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It’s been a few days since the storm hit.  The power has FINALLY returned, the TV has shows other than the news, the frantic Facebook posts have died down, and civilization is starting to resemble normalcy.  Now it’s that point where we think about everything that has happened, assess the damage, and realize how lucky we are.

On Sunday, I sat in my Hoboken apartment thrilled that I could work from home the next day since all public transportation into the city was shutting down.  I got all of the emails that basically said “leave now or you’ll regret it.”  There was a mandatory evacuation of all first floor apartments.  I live on the first floor, but I have a few porch steps, so I don’t count…  I heard of neighbors getting phone calls encouraging them to evacuate, or locals who had volunteers knocking on their doors, asking them to get out now.  We ignored them, like everyone else.  It’s just a storm.

On Monday, the skies got darker and so did the warnings.  We wondered if maybe we took everything too lightly and walked to the river to watch the storm roll in.  It was worse than we thought.  The roads were closing at 4:00, apparently, so we thought maybe there’s reason to worry.  Not about the storm, but about the power going out – I didn’t want to be stuck without power.  My dad  finally agreed, better safe than sorry, and picked us up only hours before the roads closed.

The rest, as they say, is history, and we watched it unfold via Twitter, radio, and any scrap of news we could find through the darkness.  At my parents’, we lost power and patience; at my home in Hoboken (yes, I finally think of it as home) everyone lost so much more.

There were a few days of worry and panic about my apartment.  And I admit, there were a few tears as I watched Tweets and news stories recount how horrible the damage was in Hoboken which, as Hobokenite and Today Show reporter Natalie Morales put it, “it looks like Venice.”  Even a Tweet showed Eli Manning assessing the damage of his uptown luxury apartment lobby, not immune to natural disasters.  The infamous pictures seemed to all show the blocks surrounding my home; the drowned taxi cabs, the PATH station that looks like a scene from Titanic.

Hoboken Terminal after Sandy

Hoboken Terminal – with caution tape draped like TP after Halloween.

But today, the water has almost completely receded, and we returned to assess the damage and at least give me piece of mind.  Hoboken, a town usually filled with bustling 20-somethings – living by the work hard/play hard mentality and making their bar presence known – was a ghost town.  The neighborly part of every person was showing as the few with power had set up charging stations for cell phones and the most popular restaurants – even the most expensive – handed out free food to anyone that wanted it.

And I walked by in amazement toward my apartment and then turned onto my street.  We are so lucky.  I was worried first about the water coming into my apartment, which had reached 4 feet in many places surrounding my block.  Sandy missed us by inches…literally.  I was worried about the looters, which had recently been reported.  Everything was locked up safe and sound.  All I lost was the contents of my refrigerator.  (NOW I know why everything was on sale at A&P on Sunday – hindsight is 20/20.)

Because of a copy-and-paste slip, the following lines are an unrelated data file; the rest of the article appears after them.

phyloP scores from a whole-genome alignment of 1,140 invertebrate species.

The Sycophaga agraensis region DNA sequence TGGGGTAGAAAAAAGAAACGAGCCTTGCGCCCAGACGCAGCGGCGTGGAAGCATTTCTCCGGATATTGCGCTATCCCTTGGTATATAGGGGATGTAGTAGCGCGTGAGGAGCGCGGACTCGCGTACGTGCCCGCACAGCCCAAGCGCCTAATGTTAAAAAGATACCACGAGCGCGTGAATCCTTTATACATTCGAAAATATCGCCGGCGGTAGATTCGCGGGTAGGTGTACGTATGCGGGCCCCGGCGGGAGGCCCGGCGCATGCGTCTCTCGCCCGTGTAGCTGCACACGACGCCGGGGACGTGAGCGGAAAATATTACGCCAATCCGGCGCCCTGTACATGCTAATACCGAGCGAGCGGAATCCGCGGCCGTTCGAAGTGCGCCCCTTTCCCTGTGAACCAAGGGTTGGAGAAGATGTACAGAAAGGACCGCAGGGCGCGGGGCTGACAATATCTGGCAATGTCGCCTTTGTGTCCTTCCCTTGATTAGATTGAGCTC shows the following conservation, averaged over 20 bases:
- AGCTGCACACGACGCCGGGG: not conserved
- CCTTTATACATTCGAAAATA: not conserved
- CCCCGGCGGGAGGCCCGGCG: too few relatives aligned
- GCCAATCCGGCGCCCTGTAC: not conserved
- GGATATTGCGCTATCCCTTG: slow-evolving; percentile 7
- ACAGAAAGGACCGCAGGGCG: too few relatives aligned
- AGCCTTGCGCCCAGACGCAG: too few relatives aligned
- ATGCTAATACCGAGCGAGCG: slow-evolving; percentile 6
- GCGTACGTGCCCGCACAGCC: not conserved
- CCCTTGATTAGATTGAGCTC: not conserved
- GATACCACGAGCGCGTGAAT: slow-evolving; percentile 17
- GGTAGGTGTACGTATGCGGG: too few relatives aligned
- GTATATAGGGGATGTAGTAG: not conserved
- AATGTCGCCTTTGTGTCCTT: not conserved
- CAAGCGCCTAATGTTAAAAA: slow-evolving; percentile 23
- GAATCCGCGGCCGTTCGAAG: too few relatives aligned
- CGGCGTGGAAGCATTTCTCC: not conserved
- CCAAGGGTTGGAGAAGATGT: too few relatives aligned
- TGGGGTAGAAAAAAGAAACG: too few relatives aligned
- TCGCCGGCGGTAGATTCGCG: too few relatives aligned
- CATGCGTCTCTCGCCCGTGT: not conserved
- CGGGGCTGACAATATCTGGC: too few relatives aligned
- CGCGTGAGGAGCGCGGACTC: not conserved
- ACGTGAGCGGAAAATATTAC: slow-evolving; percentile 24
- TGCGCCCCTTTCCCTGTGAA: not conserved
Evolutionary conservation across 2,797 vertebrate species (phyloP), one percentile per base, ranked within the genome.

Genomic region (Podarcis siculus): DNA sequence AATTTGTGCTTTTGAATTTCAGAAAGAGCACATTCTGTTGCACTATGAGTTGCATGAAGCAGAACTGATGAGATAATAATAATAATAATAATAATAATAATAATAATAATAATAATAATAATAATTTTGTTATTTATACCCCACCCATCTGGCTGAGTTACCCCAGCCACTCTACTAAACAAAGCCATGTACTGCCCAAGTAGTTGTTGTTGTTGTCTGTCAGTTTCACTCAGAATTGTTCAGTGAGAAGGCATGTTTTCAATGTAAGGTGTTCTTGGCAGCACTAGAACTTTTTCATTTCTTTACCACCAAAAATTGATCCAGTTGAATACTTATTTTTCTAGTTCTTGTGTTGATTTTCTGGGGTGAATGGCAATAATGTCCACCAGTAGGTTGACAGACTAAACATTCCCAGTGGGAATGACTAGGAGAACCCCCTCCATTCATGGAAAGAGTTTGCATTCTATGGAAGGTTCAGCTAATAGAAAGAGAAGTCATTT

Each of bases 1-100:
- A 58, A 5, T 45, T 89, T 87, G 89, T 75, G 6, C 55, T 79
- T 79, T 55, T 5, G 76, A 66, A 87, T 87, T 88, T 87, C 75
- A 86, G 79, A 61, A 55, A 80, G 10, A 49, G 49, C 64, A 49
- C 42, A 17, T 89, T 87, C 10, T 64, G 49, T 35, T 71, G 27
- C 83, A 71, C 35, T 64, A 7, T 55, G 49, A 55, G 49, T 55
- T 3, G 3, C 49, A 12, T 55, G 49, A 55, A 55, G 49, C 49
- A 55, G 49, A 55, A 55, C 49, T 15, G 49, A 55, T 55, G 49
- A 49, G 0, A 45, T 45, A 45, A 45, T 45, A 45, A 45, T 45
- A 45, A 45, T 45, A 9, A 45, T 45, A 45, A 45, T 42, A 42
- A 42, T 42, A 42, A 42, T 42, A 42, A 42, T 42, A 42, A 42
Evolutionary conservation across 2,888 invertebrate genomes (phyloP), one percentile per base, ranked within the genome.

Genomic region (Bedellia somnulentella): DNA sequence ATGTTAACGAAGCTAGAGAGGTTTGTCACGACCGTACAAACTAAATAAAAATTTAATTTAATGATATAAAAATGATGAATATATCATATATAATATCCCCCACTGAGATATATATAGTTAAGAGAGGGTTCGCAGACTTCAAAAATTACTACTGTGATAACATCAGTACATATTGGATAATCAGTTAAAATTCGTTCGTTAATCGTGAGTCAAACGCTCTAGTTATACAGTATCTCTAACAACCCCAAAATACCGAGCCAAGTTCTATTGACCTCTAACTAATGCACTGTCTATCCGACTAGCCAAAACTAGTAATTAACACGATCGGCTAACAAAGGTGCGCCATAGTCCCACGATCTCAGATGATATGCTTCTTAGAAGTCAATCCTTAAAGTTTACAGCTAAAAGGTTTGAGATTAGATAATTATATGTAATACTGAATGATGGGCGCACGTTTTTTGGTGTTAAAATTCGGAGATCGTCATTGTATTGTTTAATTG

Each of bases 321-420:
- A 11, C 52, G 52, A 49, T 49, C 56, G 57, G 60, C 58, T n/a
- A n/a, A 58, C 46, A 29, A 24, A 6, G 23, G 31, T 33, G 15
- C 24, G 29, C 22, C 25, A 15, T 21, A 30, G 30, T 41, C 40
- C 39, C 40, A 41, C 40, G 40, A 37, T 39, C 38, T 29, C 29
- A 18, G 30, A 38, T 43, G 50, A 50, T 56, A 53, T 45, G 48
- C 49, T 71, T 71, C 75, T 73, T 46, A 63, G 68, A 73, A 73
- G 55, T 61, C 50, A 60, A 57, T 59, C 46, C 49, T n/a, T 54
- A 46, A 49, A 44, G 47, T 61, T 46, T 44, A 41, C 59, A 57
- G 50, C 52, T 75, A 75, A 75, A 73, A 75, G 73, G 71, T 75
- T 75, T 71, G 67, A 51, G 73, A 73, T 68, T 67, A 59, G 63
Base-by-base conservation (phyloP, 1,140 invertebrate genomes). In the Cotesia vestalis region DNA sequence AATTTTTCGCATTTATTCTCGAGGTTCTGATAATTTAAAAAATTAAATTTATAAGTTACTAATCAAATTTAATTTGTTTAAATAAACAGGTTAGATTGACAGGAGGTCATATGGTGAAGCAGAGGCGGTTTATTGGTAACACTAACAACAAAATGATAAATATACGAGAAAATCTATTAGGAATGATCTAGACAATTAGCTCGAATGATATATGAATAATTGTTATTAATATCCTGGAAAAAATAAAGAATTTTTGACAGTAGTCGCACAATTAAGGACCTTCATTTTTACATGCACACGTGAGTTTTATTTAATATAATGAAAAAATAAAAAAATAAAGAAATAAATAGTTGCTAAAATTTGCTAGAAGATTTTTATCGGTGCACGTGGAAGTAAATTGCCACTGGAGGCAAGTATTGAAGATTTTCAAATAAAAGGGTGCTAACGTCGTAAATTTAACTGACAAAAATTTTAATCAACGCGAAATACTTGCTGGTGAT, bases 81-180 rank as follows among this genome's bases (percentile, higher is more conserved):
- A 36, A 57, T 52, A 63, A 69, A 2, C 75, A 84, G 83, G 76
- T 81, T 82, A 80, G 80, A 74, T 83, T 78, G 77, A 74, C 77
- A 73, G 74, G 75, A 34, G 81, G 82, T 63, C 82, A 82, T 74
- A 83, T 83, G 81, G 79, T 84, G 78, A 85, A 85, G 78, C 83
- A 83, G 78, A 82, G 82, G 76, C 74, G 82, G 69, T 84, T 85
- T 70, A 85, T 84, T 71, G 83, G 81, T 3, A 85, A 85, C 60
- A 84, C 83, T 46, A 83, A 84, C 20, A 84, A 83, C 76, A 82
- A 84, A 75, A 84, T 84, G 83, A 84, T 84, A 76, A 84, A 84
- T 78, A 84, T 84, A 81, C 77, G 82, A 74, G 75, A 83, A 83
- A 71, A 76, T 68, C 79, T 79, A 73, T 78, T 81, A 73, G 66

My Apartment after Sandy

My apartment after Sandy – the water line missed us by inches.

And then I looked out my bedroom window, which was really the only source of light, and saw the neighbors across the street.  They wore masks as they leaned out their first  floor windows, scraping off molding filled with mildew, throwing their furniture onto the street.  Couches, mattresses, furniture, even clothes were piled high, all to be taken out with the trash.

The clean up efforts across the street.

The clean up efforts across the street.

Even after my town made national news and my heart still aches for this place that I call home, I know we’ll be fine.  New Jersey is the most stubborn state in the U.S. and Hoboken is the most stubborn city – we will be 100% fine.  Areas of Staten Island are so much worse – houses completely leveled and a death toll that climbs.  We are so lucky.  And then there is the Jersey shore, that in addition to containing memories for all of us, had so much more tangible damage than any other area.

And through it all, as I followed closely on Twitter and the Hoboken Patch, and eventually on CNN and all of the news channels – I can’t write this without saying THANK YOU to the town.  Anyone who says Hoboken didn’t warn us enough – that’s the stubborn Jersey in you talking.  They warned us, we didn’t listen.  I didn’t listen until panic set in and convinced me to evacuate.  Anyone who criticizes Mayor Zimmer should try being mayor of a town in a natural disaster – in a town that never experience natural disasters – trying to rescue its stubborn residents, probably without sleep for days, while participating in countless live interviews, so that she could beg for the help we needed.  The Mayor and the city swallowed their pride to get the National Guard, FEMA, and President Obama into our little mile square so that we could get help.

National Guard Trucks in Hoboken

National Guard Trucks in Hoboken that rescued residents

FEMA in Hoboken

FEMA in Hoboken

Hoboken, I love you, and I’m so proud to call you home.  Now, let’s get back to normal so that I can keep bragging about you while I sip my coffee staring out at the NYC skyline.  The view is just better here.

The view of NYC from the Hoboken Pier

The view of NYC from the Hoboken Pier